As usual, I was up at 4:30 a.m. feeding Gabe, when I saw that a friend had gone to the hospital with contractions. I am so excited for her and her husband, a friend of mine since eighth grade. I’ve been open with her about the ups and downs of new parenthood, but I don’t know how much I discussed what that first week home is like.
Your baby? He’s not really a baby yet. For the first month, he’ll embody the idea of “outdoor fetus.” As you’ve learned in the hospital, all your baby will do now is sleep, or cry, or stare at you accusingly. Remember how your friend’s baby is smiling at her and laughing? Not your little red addition. At this point, he’s basically a lump who poops. He’s beautiful and unique and filled with possibilities, but sometimes that’s hard to remember when he’s screaming 45 minutes after he finished eating and LOVE OF GOD BABY WHAT IS WRONG?
Despite all you’ve read and all you’ve learned, this baby will cry for reasons you don’t understand, and his wail will send you up a wall with frustration and anxiety. Don’t feel bad about how frantically you react to his cries; you are meant to do that. If anyone says anything to you about “spoiling” your baby or letting him cry it out, punch them. Alternately, immediately but firmly remove them from your home and presence, and don’t listen to their advice. It is impossible to spoil an infant. Do respond to his cries as soon as possible, even if it’s just to hold him and talk to him while you try to figure out what’s making him lose his shit in such a spectacular and frightening fashion. Your most likely culprits are: hunger, fatigue, or gas.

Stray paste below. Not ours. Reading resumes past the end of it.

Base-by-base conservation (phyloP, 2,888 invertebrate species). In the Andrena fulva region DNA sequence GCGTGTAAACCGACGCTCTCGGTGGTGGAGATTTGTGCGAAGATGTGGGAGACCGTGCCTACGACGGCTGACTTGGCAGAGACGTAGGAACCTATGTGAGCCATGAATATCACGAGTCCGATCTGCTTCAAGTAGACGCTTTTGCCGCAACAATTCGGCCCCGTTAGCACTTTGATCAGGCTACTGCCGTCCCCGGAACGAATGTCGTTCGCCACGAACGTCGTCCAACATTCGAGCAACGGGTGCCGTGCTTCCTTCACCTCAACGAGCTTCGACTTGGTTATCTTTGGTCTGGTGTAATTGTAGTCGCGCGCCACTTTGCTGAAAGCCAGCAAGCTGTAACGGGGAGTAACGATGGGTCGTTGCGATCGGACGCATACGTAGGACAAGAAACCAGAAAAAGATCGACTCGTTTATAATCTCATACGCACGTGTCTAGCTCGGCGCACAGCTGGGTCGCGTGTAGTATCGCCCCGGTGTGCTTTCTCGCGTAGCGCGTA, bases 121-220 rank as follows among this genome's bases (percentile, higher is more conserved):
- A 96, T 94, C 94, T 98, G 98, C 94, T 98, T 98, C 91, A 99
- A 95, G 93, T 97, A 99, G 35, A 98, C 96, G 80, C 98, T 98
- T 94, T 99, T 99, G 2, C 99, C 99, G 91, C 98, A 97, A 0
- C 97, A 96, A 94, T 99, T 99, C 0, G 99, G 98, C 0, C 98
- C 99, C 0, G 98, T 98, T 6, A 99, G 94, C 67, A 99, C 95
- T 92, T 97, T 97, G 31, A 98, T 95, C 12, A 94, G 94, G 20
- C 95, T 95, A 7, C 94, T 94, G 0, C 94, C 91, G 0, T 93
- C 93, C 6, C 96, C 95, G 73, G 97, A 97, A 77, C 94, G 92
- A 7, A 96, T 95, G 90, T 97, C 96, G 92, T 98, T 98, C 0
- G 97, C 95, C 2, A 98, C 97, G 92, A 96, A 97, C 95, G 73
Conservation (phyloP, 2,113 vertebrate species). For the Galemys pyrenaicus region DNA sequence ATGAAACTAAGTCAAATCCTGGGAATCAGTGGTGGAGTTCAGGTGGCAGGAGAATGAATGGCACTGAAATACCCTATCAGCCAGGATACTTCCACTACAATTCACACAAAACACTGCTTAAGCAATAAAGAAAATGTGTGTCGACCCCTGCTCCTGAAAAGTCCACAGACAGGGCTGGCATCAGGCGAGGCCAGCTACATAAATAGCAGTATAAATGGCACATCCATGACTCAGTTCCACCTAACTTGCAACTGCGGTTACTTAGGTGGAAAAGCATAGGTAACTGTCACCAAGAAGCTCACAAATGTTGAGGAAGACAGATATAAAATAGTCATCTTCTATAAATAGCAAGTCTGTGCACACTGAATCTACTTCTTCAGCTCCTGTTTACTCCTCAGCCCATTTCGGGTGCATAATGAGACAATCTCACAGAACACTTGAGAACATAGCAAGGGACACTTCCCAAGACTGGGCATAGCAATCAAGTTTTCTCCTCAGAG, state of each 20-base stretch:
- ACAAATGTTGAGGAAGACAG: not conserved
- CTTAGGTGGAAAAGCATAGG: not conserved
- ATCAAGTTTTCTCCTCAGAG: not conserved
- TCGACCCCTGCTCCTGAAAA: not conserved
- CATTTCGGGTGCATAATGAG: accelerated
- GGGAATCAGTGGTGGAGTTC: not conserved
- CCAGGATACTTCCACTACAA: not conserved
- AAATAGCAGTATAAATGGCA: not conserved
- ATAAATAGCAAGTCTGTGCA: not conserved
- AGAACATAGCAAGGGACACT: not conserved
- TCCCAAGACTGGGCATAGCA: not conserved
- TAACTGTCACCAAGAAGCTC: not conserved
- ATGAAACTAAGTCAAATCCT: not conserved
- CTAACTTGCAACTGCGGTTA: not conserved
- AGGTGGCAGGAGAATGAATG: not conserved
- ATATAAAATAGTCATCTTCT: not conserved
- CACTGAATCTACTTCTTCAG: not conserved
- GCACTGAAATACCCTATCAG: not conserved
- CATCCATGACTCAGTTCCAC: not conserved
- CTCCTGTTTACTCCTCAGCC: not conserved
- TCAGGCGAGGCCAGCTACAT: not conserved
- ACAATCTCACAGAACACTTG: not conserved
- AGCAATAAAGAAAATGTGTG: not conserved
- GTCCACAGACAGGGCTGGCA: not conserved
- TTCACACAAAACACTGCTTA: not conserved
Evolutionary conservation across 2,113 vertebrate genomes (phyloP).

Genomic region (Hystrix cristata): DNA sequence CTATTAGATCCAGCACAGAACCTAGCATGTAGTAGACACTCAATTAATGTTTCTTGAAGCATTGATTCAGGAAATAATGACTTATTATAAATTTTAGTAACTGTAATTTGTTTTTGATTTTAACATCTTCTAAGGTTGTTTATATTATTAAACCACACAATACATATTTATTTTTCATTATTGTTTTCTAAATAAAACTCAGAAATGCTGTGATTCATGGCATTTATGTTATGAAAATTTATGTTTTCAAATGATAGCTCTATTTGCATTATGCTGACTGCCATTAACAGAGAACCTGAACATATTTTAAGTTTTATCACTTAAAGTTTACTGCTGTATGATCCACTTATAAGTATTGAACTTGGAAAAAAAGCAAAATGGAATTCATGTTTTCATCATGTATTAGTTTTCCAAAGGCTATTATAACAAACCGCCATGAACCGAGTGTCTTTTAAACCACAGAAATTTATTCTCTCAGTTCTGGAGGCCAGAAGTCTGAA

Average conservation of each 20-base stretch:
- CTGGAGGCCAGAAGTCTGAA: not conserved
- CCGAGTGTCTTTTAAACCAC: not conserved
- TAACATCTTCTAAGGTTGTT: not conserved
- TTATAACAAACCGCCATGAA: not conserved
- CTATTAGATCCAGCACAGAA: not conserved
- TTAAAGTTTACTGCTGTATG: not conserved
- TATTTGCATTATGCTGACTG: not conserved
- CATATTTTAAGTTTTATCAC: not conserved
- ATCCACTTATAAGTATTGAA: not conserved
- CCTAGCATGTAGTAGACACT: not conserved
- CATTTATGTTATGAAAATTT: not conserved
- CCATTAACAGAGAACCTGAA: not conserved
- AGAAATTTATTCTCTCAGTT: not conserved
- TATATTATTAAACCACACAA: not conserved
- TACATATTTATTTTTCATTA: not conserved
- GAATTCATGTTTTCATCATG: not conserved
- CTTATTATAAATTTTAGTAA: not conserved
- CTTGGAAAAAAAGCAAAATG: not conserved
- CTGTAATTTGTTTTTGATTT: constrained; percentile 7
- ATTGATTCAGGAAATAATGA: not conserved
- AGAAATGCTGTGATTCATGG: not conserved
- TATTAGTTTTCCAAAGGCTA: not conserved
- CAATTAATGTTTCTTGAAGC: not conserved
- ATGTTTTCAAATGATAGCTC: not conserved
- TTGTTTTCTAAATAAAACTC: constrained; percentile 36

Baby gas is not a guaranteed player in the first weeks, but if it is, you have my deepest sympathy and understanding. Gas pain will make your baby hurt, and in response, he’ll cry. And cry. And arch his back and be generally inconsolable to the point where you feel like absolutely the worst person ever because you cannot make this baby feel better and oh God, please let me do whatever it is that will ease my baby’s obvious distress I have slept for three hours in the past 24 hours, it hurts to walk and my nipples are in pain and BABY I AM SO SORRY WHAT CAN I DO?
Don’t feel bad about feeling resentful. You’re tired, you’re confused, you’re having a million new challenges thrown your way every day, and you never get a break. The simple knowledge that my husband could leave the house without it having a negative effect on the baby was enraging, as was his ability to sleep through the night (not that he did, but he could, and it pissed me off). Find an outlet where you can vent, whether it’s online or to a therapist.
Overlaying all of this will be the most overwhelming fatigue you’ve ever experienced. Your body just went through a pretty traumatic time, and instead of the month of relaxation and sleep it needs to heal, you’ve been thrown headfirst into the waters of parenting a baby who requires you to be at the ready 24/7, even if you can barely walk. While you will have thought longingly of your bed when you were confined to the hospital bed, you may not get a good look at it for a week. You will get to know your couch as you sit on it for hours nursing, the lay of the floorboards as you pace in attempts to soothe your baby, the sunrise as you see it for the sixth day in a row. You’ll talk to your parents and your friends who are parents and say, “Why didn’t anyone tell me it would be like this?” in a way that you hope sounds more joking than resentful.
But you’ll know joy, you’ll learn this overwhelming love that will overflow your heart and make you cry (even as you cry from sleep deprivation). You’ll learn to let things go and move on baby time, a slow cycle of eating, staring, and sleeping. You’ll watch your partner become a parent, this new facet you’ve never seen in all your time together. And then one day you’ll realize you no longer have an outdoor fetus, you have a baby.
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